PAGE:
The Bigfoot Files
- By Lindsay Eagar
- Candlewick Press
- 384 pp.
- Reviewed by Theresa Graham
- December 19, 2018
This compulsively readable story plumbs the depths of a middle-schooler’s evolving relationship with her mother — and a Sasquatch.
Lindsay Eagar’s The Bigfoot Files brims with whimsically beautiful prose. This delightful, carefully crafted blend of realistic fiction and fantasy offers a unique and compelling middle-school read loaded with juicy anecdotal information about Bigfoot and the people who pursue him.
Miranda Cho is an intelligent 12-year-old who has set high academic and extracurricular expectations for herself. She has chosen to immerse herself in school to escape the pain of her social isolation, the result of her burgeoning embarrassment about her out-of-the-norm household and mother.
Miranda is also struggling with an anxiety disorder that causes her to compulsively pluck out long, black strands of her hair when she becomes overwhelmed and wants to detach from her racing inner thoughts. Plus, she’s dealing with ongoing grief from losing her first true friend and from not being able to reconnect with her estranged father.
As if this weren’t challenging enough, Miranda has also had to take on much more responsibility than her peers because her mother, Kat, doesn’t oversee her daily school-related obligations, participate in any community activities, or manage their household needs. Kat is a cryptozoologist — obsessed with tracking monsters, namely Bigfoot — and devotes all her time to lengthy, out-of-state excursions to national parks in search of sightings.
As a young child, Miranda relished tagging along with her mother, hearing colorful monster stories, and setting out bowls of milk on her bedroom floor for the fairies each night. But now that she’s older, she is upset about missing so much school, stressed about her grades and scholastic pursuits, and frustrated that her mother seems to be oblivious to all of it.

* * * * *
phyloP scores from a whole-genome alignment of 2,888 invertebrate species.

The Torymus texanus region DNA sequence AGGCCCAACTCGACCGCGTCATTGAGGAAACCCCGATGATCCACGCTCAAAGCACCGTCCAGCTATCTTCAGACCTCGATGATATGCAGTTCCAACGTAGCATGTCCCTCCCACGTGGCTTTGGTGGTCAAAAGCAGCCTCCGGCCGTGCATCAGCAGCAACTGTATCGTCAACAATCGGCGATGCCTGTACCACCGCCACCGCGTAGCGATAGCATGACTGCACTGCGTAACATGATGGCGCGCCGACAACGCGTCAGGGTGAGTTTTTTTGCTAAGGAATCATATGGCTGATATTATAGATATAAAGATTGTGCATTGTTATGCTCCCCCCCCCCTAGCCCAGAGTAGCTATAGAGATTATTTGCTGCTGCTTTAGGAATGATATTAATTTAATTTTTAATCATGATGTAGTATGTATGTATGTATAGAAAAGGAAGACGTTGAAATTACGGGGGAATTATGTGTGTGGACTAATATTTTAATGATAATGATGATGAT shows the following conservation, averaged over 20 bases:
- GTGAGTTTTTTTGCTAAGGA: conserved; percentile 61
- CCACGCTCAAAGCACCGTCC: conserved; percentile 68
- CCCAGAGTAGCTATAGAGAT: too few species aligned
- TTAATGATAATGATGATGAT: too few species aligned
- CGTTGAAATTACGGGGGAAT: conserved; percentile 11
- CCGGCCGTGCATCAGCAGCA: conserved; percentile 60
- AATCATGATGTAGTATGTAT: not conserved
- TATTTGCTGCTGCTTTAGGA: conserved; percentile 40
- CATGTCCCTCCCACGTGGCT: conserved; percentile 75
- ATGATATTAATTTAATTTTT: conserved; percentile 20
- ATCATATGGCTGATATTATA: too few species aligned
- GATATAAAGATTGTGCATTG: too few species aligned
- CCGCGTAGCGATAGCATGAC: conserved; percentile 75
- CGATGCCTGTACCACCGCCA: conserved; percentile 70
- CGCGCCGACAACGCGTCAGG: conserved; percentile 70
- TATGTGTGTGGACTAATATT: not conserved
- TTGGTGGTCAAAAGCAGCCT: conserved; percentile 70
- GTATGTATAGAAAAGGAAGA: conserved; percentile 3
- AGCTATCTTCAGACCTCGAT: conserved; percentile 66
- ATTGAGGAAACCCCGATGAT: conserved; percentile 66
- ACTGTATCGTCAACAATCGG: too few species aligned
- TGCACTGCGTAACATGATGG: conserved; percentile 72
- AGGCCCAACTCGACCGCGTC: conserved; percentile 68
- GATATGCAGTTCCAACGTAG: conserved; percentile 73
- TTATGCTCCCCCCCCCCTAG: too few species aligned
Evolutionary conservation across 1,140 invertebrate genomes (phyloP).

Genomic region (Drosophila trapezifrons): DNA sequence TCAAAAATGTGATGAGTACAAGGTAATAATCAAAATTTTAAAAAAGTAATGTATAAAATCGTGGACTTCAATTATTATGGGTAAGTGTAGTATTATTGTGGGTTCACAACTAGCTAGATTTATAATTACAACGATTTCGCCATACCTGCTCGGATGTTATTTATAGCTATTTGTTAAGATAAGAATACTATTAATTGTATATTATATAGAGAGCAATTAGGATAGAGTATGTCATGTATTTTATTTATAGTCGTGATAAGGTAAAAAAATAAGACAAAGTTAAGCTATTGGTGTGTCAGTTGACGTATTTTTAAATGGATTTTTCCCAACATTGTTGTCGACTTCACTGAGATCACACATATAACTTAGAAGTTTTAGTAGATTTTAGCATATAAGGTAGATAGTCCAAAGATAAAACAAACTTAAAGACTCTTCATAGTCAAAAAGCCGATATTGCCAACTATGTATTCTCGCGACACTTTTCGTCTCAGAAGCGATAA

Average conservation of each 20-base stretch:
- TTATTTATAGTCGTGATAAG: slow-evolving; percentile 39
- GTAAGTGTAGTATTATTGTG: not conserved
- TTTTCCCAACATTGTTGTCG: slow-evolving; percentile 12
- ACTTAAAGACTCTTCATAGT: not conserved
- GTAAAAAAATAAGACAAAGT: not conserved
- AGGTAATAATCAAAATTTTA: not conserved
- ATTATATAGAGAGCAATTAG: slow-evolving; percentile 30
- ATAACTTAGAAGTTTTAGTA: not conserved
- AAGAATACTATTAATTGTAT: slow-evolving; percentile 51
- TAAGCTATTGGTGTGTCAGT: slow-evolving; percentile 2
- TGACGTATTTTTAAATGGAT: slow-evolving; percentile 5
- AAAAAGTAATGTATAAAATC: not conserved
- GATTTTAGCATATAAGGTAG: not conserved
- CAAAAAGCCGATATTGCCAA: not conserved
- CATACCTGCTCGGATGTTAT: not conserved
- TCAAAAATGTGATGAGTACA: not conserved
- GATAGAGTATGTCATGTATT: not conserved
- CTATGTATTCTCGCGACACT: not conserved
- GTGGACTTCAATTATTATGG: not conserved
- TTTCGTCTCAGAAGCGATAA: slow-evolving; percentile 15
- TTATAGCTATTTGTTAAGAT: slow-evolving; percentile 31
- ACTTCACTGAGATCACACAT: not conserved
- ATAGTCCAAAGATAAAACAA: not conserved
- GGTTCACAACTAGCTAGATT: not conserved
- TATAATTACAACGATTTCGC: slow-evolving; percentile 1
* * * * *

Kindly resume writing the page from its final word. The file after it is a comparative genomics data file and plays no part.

Moreover, she has noticed that Kat has started to lose her ability to manage the house, pay the bills, and stock groceries, among other responsibilities. Miranda feels threatened by all this, and is also frustrated at her mother’s insistence that she continue missing school to accompany her on monster hunts. She is unable to focus on her homework and has started going to school very early to be able to think clearly. For Miranda, “A house full of monsters was not a place where she could think, no matter how much she tried to hide in the shadows.”
Miranda decides to convince her mother to give up on her foolish pursuit of Bigfoot, get a real job, and handle the stack of overdue bills — including several overdue mortgage payments — that she found stashed in a drawer. What if they were to lose their house? Not a thought any 12-year-old should have to be concerned with.
I was captivated by this book, thoroughly enjoyed getting lost in it, and binge-read it in two days. It is well constructed and offers a hopeful message about the painful transitions that invariably occur in parent-child relationships during the middle-school years. The novel skillfully navigates this evolving mother-daughter dynamic and provides an eventual resolution within the magical setting of an ongoing Bigfoot hunt.
The imagery of the great outdoors throughout the book is breathtaking. Author Eager writes beautifully, and her descriptions of the vast wooded settings with their myriad lush greens are among the most visceral and enchanting descriptions of that color I have ever read:
“She was aware the inadequacy of the word green, too — why divide the rainbow like this, into only six colors, when green itself deserved an entire spectrum of its own?”
The plot smoothly alternates between the frantic hunt for Bigfoot and the complex mother/daughter dynamic between Miranda and Kat. There is a lot going on at once, but the two unlikely plots eventually meld to reveal a thought-provoking and refreshing surprise ending that I didn’t expect. The realistic fiction component becomes more and more overshadowed by the fantasy component until the reader is left to wonder what is real and what is imagined.
The Bigfoot Files celebrates differences in lifestyle and demonstrates how emotionally healthy it can be to keep an open mind and maintain childlike wonder when faced with the inexplicable. Miranda experiences a true coming-of-age transformation as she realizes that things are not always as they appear within the natural world, nor within the hearts of the people closest to her, and that we all struggle with distorted perceptions sometimes.
Theresa Graham is an avid reader of all genres and resides in north Florida. She formerly worked as a technical writer and benefits specialist for Lockheed Martin, is a member of a long-term book club, and is working on a memoir.